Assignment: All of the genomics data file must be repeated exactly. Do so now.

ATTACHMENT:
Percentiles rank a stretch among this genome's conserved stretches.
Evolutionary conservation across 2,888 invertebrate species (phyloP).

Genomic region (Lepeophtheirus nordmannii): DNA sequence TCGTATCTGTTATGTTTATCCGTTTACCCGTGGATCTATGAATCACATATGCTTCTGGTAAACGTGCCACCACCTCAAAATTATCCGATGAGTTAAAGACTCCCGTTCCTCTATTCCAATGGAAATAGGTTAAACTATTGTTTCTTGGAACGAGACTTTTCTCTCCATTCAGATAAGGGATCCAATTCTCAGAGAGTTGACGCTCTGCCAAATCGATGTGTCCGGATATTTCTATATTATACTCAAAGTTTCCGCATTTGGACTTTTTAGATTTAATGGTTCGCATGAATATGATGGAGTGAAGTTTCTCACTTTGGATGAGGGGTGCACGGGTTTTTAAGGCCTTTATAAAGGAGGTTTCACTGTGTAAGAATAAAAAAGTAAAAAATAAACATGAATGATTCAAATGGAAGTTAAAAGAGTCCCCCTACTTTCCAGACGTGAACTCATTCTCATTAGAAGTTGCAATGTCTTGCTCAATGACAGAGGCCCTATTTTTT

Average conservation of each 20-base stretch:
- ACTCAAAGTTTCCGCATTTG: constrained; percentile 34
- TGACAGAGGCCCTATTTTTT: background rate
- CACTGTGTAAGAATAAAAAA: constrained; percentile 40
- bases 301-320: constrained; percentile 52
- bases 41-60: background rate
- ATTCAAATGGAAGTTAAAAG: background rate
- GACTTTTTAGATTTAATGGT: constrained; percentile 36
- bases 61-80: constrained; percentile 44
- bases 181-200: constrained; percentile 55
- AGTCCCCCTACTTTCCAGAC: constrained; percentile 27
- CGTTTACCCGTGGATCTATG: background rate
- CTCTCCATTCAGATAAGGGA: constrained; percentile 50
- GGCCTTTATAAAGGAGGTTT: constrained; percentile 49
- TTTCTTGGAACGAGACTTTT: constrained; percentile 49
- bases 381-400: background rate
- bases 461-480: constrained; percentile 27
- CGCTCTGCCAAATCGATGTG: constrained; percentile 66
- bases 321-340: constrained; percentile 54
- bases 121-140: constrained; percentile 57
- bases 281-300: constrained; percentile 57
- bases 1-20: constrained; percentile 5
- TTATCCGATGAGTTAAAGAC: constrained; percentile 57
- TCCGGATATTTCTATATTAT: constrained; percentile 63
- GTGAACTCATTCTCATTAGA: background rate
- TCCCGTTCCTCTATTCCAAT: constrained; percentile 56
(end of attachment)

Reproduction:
Percentiles rank a stretch among this genome's conserved stretches.
Evolutionary conservation across 2,888 invertebrate species (phyloP).

Genomic region (Lepeophtheirus nordmannii): DNA sequence TCGTATCTGTTATGTTTATCCGTTTACCCGTGGATCTATGAATCACATATGCTTCTGGTAAACGTGCCACCACCTCAAAATTATCCGATGAGTTAAAGACTCCCGTTCCTCTATTCCAATGGAAATAGGTTAAACTATTGTTTCTTGGAACGAGACTTTTCTCTCCATTCAGATAAGGGATCCAATTCTCAGAGAGTTGACGCTCTGCCAAATCGATGTGTCCGGATATTTCTATATTATACTCAAAGTTTCCGCATTTGGACTTTTTAGATTTAATGGTTCGCATGAATATGATGGAGTGAAGTTTCTCACTTTGGATGAGGGGTGCACGGGTTTTTAAGGCCTTTATAAAGGAGGTTTCACTGTGTAAGAATAAAAAAGTAAAAAATAAACATGAATGATTCAAATGGAAGTTAAAAGAGTCCCCCTACTTTCCAGACGTGAACTCATTCTCATTAGAAGTTGCAATGTCTTGCTCAATGACAGAGGCCCTATTTTTT

Average conservation of each 20-base stretch:
- ACTCAAAGTTTCCGCATTTG: constrained; percentile 34
- TGACAGAGGCCCTATTTTTT: background rate
- CACTGTGTAAGAATAAAAAA: constrained; percentile 40
- bases 301-320: constrained; percentile 52
- bases 41-60: background rate
- ATTCAAATGGAAGTTAAAAG: background rate
- GACTTTTTAGATTTAATGGT: constrained; percentile 36
- bases 61-80: constrained; percentile 44
- bases 181-200: constrained; percentile 55
- AGTCCCCCTACTTTCCAGAC: constrained; percentile 27
- CGTTTACCCGTGGATCTATG: background rate
- CTCTCCATTCAGATAAGGGA: constrained; percentile 50
- GGCCTTTATAAAGGAGGTTT: constrained; percentile 49
- TTTCTTGGAACGAGACTTTT: constrained; percentile 49
- bases 381-400: background rate
- bases 461-480: constrained; percentile 27
- CGCTCTGCCAAATCGATGTG: constrained; percentile 66
- bases 321-340: constrained; percentile 54
- bases 121-140: constrained; percentile 57
- bases 281-300: constrained; percentile 57
- bases 1-20: constrained; percentile 5
- TTATCCGATGAGTTAAAGAC: constrained; percentile 57
- TCCGGATATTTCTATATTAT: constrained; percentile 63
- GTGAACTCATTCTCATTAGA: background rate
- TCCCGTTCCTCTATTCCAAT: constrained; percentile 56